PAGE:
Lincoln’s Dog Followed Him Even in Death

Abraham Lincoln (1809-1865) knew the value of a faithful friend. Maybe that's why he acquired a yellow mixed-breed dog in 1855 when he lived in Springfield, Illinois. The future President named the dog Fido, and they quickly became inseparable. Their connection would unite them in life -- and in death.  Fido accompanied Lincoln everywhere in... Continue Reading →


Being President Doesn’t Make You Master of the House

If there was ever a man who was unchanged by the power of the Presidency, it was Gerald Ford. Thrust unexpectedly into the Oval Office upon the resignation of Richard Nixon, Ford always seemed to be just a regular guy. Nothing illustrated this better than his relationship with his dog. Shortly after moving into the... Continue Reading →

Happy Birthday to the Chief

Birthdays are always a time of celebration, whether you live in a small shack or the White House. How much do you know about Presidential birthdays? February may be the month in which President's Day is celebrated, and most people remember the February birthdays of Abraham Lincoln and George Washington, but two other Presidents were... Continue Reading →

When Someone Tells You, “You Can’t Do That”

If anyone knew what it meant to overcome adversity and achieve greatness despite obstacles, it was the 32nd President of the United States, Franklin D. Roosevelt. When he was paralyzed by polio at the age of 39, most experts concluded that his promising political career had come to a screeching halt. Undeterred, Roosevelt defied the... Continue Reading →

A Grave Omission

How do you briefly describe a life when the life is that of Thomas Jefferson? In his 83 years Jefferson succeeded in leaving an indelible impression on the nation he helped create. To begin to list his accomplishments is to invite omission. Fortunately, Thomas Jefferson left explicit instructions regarding the monument to be erected over his... Continue Reading →

Out of Sight, Out of Mind

President Andrew Jackson's relationship with Congress was not always cordial. In fact, it was often outright combative, and he disliked being reminded of that every time he glanced in the direction of the US Capitol Building. Despite the fact that Pierre L'Enfant designed the city of Washington to provide an unobstructed view down Pennsylvania Avenue between the... Continue Reading →

Translator Wanted — Knowledge of the Language Preferred

When a fake sign language interpreter managed to get the job of interpreting during the funeral for Nelson Mandela, President Jimmy Carter must have had flashbacks to a time that his life was complicated by an interpreter who was not up to the task. The occasion was the 1977 visit of President Carter to Poland. Steven... Continue Reading →

So Much for the Era of Good Feelings

The eight years of the administration of President James Monroe (1817-1825) are known as "The Era of Good Feelings." Not everyone got the memo, however. Hard feelings existed between President Monroe and his Treasury Secretary, William H. Crawford. Crawford had been appointed as Secretary of the Treasury in 1816 by President James Madison, and he... Continue Reading →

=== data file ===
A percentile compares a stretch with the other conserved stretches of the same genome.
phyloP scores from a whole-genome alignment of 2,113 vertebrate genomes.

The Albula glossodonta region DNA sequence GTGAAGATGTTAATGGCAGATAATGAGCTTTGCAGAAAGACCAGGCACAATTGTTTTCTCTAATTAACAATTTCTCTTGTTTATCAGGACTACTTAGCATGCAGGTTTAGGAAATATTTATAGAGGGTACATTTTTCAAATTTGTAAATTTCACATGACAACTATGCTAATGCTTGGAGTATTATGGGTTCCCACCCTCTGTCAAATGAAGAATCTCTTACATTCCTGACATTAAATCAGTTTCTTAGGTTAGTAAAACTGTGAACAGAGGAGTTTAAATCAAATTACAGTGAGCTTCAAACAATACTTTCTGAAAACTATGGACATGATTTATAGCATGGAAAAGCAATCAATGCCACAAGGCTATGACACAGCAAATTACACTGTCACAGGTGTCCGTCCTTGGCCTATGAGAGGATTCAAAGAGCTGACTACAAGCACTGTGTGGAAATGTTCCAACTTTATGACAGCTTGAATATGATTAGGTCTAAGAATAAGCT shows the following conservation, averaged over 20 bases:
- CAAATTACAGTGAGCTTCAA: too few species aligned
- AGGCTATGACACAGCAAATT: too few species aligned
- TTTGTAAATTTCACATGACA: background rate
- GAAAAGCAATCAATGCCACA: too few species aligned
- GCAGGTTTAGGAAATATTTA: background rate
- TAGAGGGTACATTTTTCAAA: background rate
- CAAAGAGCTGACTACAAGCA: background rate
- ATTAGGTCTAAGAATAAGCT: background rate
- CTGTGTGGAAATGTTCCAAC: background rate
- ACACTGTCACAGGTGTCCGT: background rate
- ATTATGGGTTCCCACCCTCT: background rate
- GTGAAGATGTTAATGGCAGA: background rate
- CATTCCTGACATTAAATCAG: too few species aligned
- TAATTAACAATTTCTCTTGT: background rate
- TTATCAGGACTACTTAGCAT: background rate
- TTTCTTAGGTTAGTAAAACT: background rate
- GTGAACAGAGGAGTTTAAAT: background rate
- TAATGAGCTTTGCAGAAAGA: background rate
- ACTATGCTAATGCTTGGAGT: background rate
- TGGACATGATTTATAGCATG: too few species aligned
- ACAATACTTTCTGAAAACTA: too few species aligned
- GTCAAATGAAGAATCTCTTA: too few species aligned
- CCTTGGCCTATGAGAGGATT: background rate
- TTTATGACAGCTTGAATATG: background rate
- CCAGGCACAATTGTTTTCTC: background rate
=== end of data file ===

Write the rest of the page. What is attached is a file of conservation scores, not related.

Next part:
When POTUS Cleans Up After His Pooch

President Gerald Ford was known for being just a regular guy, unchanged by the power of the Presidency. This was never better demonstrated than on the occasion when his Golden Retriever, Liberty, do-dooed on a carpet in the White House. As a servant rushed to take care of it, the President stopped him, saying, "No... Continue Reading →

A Dozen Facts about the 20th President

While President James Garfield tends to be little more than a footnote in the history of the US presidency because of the short time that he served, he was a truly remarkable man and deserves to be better remembered. Following are a few facts about the 20th President of the United States: Garfield's administration was... Continue Reading →

You Can Tell Him to Go, But You Can’t Make Him

It was during his governorship of Massachusetts that Calvin Coolidge honed much of his wit. On one occasion, he was sitting quietly in his office, strumming through a legal text, half-listening to two politicians arguing in front of him. Finally, one of the men told the other to go to hell, and the insulted man... Continue Reading →

Accepting Responsibility

At a White House press conference ABC reporter Sam Donaldson directed a question to President Ronald Reagan: "Mr. President, in talking about the continuing recession tonight, you have blamed Congress and mistakes in the past. Does any of the blame belong to you?" The President's response: "Yes, because for many years I was a Democrat."... Continue Reading →

Is There a Third Option?

Illinois Representative William McKendree Springer quoted Henry Clay during a debate in the US House of Representatives, saying, “As for me, I would rather be right than be president.” Speaker Thomas Reed immediately responded, “The gentleman need not trouble himself. He’ll never be either.” The Life of Thomas Brackett Reed, chapter 21, page 246 (1914)

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